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Reworking an Example in Java Using Metrics

In Five Steps to Better Multi-language Programming Using Metrics: Simplicity in Multi-language Coding: C/C++, Java, Bash, and Python, I review the block of Java code shown in Listing 5.

Listing 5 JBoss Java code example.

public class ExecutionProfiler

{
 @AroundInvoke
 public Object profile(InvocationContext invocation) throws Exception
 {
  long startTimeSnapshot=System.currentTimeMillis();

  System.out.println("Now at the beginning of the interceptor method " +
   invocation.getMethod() + " startTimeSnapshot " + startTimeSnapshot);

  try
  {
   return invocation.proceed();
  }
  finally
  {
   long endTimeSnapshot=System.currentTimeMillis();
   long executionTime=System.currentTimeMillis()-startTimeSnapshot;
   System.out.println("Now at the end of the interceptor method " +
    invocation.getMethod() + " endTimeSnapshot " + endTimeSnapshot);
   System.out.println("Method " + invocation.getMethod()
    + " time taken: " + executionTime + " milliseconds");
  }
 }
}

The code in Listing 5 isn’t too bad. This is another key skill to develop; that is, the ability to read code written by other people. The principal method in Listing 5 is called profile(), which gives a good solid hint about its purpose. An educated guess would suggest that this code serves to provide some timing details for execution profiling. It turns out this guess is correct; the choice of a meaningful name by the original programmer has helped the downstream user (that’s us).

In terms of legibility, the code spacing is a little bit off in lines like these:

long startTimeSnapshot=System.currentTimeMillis()

But we can fix those lines with ease, if we like. Now let’s review the metrics.

Metric

Result in Modified Code (Listing 5)

Variable names that are too short and provide no usage context

No change needed.

Code that provides no context or obvious purpose

No change needed.

Inconsistent spacing

Better. Notice the use of spaces in Listing 5, improving readability.

Inconsistent parameter-type definition

No change needed.

Incomprehensible code

No change needed.

Code that’s too long

No change needed.

No exception handling

Needs attention.

No automatic resource management

No change needed.

External calls that are not contained in separate methods

No change needed.

Inadequate abstraction (need for higher-level code)

Needs attention.

Code that’s difficult or impossible to change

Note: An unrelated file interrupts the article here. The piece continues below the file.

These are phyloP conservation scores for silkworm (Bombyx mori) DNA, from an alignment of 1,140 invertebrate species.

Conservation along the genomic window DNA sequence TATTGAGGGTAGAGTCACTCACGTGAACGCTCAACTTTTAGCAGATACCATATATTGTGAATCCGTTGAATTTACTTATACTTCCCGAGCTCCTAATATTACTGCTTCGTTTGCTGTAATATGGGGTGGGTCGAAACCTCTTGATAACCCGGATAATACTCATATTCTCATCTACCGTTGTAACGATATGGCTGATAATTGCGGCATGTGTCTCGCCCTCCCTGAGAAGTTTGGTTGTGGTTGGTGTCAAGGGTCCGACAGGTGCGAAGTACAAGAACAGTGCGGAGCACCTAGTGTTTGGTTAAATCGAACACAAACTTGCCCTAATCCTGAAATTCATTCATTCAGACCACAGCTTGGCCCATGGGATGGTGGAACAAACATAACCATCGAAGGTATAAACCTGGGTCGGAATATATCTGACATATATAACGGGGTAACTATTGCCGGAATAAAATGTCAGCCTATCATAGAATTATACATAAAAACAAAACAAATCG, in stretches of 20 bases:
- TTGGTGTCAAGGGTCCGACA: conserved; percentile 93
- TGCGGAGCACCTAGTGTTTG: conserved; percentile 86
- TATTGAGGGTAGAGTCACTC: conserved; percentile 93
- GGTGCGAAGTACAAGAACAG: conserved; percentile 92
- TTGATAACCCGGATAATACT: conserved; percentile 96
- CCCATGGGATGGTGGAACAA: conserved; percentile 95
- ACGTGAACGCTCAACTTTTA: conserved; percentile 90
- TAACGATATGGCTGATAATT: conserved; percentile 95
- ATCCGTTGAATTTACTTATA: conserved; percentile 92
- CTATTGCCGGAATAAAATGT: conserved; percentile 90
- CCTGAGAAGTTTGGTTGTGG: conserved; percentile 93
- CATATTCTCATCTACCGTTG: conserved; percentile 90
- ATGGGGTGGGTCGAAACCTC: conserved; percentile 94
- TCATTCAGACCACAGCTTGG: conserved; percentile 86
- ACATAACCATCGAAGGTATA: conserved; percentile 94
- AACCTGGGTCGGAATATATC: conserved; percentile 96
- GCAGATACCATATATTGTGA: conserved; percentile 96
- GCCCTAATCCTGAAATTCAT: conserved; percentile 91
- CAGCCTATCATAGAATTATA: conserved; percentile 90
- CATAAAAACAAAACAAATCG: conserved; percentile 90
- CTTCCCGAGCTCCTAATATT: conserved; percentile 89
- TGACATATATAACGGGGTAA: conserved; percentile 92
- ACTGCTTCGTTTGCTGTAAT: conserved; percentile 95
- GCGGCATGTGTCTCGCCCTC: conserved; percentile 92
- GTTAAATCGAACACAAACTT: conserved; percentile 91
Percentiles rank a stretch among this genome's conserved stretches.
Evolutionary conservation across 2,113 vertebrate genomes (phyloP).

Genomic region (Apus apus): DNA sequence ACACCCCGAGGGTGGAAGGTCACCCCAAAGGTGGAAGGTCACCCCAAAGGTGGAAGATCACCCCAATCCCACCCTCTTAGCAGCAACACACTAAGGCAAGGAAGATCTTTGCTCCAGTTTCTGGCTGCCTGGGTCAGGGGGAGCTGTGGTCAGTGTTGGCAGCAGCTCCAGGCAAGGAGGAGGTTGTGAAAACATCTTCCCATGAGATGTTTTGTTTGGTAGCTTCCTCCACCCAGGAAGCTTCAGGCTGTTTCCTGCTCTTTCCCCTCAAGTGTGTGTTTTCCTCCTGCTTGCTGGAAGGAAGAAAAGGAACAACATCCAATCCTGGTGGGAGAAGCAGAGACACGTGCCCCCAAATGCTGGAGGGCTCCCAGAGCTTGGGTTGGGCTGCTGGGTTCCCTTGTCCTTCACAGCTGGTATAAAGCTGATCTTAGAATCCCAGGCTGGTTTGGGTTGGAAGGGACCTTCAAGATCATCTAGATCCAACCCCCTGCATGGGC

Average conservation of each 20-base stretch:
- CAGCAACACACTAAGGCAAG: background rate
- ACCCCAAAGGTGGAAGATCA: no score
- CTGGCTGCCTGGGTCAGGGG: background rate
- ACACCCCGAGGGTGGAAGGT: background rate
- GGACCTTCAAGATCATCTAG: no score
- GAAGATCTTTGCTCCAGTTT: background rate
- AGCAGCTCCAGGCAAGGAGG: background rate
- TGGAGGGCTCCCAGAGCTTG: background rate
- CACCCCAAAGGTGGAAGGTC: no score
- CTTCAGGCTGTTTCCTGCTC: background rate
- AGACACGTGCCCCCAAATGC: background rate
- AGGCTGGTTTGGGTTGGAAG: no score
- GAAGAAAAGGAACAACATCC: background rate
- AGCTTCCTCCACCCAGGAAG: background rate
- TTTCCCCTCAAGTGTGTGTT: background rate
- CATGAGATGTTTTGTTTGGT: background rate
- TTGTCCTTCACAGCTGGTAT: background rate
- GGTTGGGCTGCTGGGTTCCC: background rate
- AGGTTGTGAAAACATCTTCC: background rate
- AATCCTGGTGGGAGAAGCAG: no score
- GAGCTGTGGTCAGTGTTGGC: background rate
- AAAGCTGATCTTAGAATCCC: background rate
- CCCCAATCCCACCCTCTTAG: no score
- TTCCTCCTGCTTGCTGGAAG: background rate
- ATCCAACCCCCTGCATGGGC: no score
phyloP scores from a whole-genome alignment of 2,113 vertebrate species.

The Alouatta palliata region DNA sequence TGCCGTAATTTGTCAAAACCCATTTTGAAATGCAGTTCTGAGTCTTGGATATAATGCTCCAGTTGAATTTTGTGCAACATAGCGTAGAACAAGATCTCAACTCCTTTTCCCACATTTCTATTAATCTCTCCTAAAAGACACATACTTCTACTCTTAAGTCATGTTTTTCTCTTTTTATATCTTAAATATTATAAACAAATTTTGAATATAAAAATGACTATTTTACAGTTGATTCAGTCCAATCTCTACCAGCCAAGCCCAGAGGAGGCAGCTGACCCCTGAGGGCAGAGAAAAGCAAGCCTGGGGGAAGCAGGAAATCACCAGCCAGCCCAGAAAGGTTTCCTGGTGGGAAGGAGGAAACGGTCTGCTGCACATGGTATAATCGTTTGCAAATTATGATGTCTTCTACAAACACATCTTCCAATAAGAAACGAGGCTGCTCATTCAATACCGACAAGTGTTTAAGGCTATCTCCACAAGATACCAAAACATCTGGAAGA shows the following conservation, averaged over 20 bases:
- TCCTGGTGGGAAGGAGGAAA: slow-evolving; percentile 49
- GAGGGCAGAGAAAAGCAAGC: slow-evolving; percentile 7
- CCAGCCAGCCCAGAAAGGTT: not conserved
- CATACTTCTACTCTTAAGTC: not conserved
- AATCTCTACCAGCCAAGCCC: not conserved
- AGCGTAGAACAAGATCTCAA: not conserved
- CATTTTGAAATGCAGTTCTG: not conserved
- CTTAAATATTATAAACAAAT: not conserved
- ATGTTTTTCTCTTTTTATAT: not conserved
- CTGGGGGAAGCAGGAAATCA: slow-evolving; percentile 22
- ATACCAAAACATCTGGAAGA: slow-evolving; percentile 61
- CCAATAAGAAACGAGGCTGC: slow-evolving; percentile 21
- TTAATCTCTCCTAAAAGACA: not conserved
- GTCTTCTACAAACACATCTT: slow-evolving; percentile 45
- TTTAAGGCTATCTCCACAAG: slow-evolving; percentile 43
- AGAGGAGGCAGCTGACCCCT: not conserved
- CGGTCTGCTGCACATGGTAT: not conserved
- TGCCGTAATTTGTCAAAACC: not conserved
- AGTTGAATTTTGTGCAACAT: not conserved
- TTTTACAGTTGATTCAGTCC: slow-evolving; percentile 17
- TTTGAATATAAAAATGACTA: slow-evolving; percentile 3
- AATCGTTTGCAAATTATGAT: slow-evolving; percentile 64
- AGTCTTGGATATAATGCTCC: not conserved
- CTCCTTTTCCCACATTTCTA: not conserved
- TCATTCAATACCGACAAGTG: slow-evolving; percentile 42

No change needed.

Now that we have a metrics-driven blueprint for refactoring, let’s update the Java code and then review the modified version.

Listing 6 illustrates the Java code after examination with our 11 metrics.

Listing 6 Reworked post-metrics JBoss Java code.

public class ExecutionProfiler
{
 @AroundInvoke
 public Object profile(InvocationContext invocation) throws Exception
 {
  boolean exceptionOccurred = false;
  long startTimeSnapshot = System.currentTimeMillis();

  System.out.println("Now at the beginning of the interceptor method " +
   invocation.getMethod() + " startTimeSnapshot " + startTimeSnapshot);

  try
  {
   return invocation.proceed();
  }
  catch (Exception exc)
  {
   exceptionOccurred = true;
   System.err.println("Exception: " + exc.getMessage());
   // Do something with the exception, cleanup, close files, etc.
  }
  finally
  {
   if(!exceptionOccurred) {
    long endTimeSnapshot = System.currentTimeMillis();
    long executionTime = System.currentTimeMillis() - startTimeSnapshot;
    System.out.println("Now at the end of the interceptor method " +
     invocation.getMethod() + " endTimeSnapshot " + endTimeSnapshot);
    System.out.println("Method " + invocation.getMethod()
      + " time taken: " + executionTime + " milliseconds");
   }
  }
 }
}

The code in Listing 6 is now less brittle than that in Listing 5. This is because the Listing 6 code takes into account any exceptions that might occur. You might also notice that the exception-management approach used in Listing 5 is very common—using a try-finally statement without a catch clause. This technique is often convenient to code, but in my opinion is quite a dangerous omission. Why so?

Well, in any exception scenario, the finally clause will always execute in any case, even if a catch clause runs. If no catch clause is included (as is the case in Listing 5), then the code running in the finally clause may have suffered some serious exception condition. This exception can then leak back into the main code flow. This is such a serious issue that it even has a name: exception leakage. Leaking an exception back into your main application code is not a recipe for success. This is why the exception handler in Listing 6 is superior to that of Listing 5.

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